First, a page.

Green-Coloured Glasses: Vol 3

With so many brands trumpeting empty green promises, a collective consumer cynicism has developed to keep companies in check. Websites like www.greenwashindex.com host forums for users to rate various green-toting ads on their level of BS. This site is one of many available for consumers to engage in a dialogue about the latest offenders. Some activists have taken a facetious approach to identifying key players. A company called ‘Corpwatch’ whose mandate is to hold corporations accountable for their operations has created the Greenwashing Academy Awards. These acknowledgments are awarded bimonthly to corporations that put more money, time and energy into slick PR campaigns promoting their eco-friendly image, than they do to actually protecting the environment.

With consumers and environmentalists ready to pounce at the first sight of contradictory claims, many brands are becoming apprehensive to even utter the words ‘environmentally friendly’. And as an agency that prides itself on injecting brands with integrity and intelligence, we would never want to position a company in the line of fire. So how do we know if a client’s request for a green image will help or hinder? Perhaps the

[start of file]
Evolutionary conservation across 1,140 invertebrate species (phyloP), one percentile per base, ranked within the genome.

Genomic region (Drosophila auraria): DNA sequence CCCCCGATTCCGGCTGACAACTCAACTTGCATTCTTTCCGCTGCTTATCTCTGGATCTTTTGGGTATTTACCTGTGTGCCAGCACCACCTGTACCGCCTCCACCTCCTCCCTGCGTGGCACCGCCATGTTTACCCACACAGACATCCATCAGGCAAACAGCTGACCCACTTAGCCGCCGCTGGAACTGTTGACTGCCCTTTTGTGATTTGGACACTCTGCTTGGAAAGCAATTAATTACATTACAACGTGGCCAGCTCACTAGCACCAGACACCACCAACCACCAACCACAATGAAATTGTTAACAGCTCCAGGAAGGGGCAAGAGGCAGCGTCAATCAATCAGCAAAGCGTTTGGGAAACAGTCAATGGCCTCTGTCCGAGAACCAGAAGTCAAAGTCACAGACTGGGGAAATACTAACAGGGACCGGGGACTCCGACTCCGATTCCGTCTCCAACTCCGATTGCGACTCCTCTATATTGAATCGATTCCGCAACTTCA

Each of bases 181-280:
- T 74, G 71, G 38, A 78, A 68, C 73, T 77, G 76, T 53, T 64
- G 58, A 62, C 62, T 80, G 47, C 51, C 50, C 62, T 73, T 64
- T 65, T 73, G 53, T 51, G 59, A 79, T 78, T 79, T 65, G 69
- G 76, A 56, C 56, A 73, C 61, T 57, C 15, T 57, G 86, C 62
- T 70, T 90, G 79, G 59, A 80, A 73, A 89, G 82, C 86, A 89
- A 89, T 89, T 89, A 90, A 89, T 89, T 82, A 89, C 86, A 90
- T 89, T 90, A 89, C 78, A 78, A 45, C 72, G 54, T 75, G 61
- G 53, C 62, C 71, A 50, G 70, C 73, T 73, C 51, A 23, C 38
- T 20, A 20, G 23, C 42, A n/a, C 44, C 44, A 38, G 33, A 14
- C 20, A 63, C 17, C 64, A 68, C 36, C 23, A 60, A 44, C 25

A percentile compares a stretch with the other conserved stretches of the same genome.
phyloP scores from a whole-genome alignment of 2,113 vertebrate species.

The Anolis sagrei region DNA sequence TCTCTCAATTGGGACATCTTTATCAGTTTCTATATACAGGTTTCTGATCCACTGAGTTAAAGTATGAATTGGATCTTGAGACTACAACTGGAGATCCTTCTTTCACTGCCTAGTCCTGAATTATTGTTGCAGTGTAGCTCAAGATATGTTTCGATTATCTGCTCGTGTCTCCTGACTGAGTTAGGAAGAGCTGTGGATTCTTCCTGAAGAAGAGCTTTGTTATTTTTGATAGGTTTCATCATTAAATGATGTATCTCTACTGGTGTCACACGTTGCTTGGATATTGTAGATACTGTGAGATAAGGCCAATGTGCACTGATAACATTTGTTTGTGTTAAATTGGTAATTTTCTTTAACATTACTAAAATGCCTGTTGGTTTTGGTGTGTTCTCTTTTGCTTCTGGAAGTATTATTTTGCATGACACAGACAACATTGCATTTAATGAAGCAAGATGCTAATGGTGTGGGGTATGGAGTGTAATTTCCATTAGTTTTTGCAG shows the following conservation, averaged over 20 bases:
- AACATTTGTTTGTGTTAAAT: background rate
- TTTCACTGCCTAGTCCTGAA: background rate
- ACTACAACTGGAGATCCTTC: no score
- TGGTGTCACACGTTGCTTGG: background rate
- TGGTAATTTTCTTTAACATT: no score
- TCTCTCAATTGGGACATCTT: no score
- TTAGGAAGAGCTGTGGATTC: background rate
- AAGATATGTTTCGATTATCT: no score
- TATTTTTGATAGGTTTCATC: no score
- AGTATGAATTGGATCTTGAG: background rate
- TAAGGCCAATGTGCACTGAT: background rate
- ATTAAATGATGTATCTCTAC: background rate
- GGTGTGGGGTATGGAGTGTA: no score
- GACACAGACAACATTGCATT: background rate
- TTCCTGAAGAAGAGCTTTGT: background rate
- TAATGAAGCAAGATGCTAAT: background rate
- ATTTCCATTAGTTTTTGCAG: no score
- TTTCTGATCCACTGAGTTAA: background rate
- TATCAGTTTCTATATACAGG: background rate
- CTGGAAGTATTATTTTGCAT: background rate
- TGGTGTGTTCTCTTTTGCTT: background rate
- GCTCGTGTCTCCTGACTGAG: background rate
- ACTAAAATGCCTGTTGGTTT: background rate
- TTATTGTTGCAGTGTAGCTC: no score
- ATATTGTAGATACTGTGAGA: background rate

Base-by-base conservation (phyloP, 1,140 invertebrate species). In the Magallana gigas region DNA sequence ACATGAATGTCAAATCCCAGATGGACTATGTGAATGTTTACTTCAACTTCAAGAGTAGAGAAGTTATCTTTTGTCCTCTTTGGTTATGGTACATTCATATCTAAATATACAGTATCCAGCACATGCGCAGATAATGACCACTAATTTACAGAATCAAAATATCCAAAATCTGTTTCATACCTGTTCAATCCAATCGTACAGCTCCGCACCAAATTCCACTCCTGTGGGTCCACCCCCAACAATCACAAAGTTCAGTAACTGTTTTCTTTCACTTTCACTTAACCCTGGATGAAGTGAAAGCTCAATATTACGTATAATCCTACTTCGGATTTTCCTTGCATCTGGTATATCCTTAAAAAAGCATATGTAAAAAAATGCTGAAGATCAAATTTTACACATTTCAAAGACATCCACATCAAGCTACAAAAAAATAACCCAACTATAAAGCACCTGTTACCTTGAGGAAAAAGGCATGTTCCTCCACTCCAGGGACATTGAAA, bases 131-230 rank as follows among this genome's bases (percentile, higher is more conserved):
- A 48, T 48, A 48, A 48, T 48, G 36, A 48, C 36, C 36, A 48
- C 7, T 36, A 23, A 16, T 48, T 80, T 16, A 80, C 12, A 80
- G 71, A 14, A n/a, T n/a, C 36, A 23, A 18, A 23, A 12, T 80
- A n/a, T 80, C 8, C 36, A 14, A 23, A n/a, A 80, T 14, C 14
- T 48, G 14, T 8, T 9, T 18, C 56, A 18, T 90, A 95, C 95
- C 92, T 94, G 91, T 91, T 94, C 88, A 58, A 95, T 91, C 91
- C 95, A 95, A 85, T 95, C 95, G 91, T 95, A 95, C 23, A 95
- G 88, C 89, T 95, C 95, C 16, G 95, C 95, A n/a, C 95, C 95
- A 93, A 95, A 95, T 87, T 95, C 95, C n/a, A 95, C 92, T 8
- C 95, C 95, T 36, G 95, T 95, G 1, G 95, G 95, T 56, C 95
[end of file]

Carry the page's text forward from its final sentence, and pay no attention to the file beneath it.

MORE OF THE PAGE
6 Sins of Greenwashing checklist could shed some light on the validity of their claims:

1. What type of claim is being made? Is it specific or broad? Does the value of the single claim outweigh the other aspects of their operation?

2. Is a copy of the environmental standard or testing protocol available? If a manufacturer can’t provide the evidence of their claim, it could be a warning sign.

3. Was the testing protocol developed through a comprehensible, transparent process? If their story checks out, then testing should be able to live up to certain public standards without confusion.

4. Who developed the testing protocol? The most trusted standards are those developed in a consensus-based process by broad stakeholder groups.

5. What process is used to verify that the products meet the standard? There are various procedures to verify, including:

  • Self certification;

  • Self certification with random audits;

  • Independent third party verification;

  • Independent third party certification with on-site audits
Even if a company passes this checklist with flying colours, it can still run the risk of a negative perception from the public. Spending too many dollars on a green image ends up looking disingenuous, when the majority of the efforts should be put towards a more grassroots strategy, proving to consumers that environmental change is top priority.

Here are some more efforts worthy of a Greenwash Oscar:
PG&E - Let's Green This City
Walmart - Save and Live Green
BP - Environment and Society

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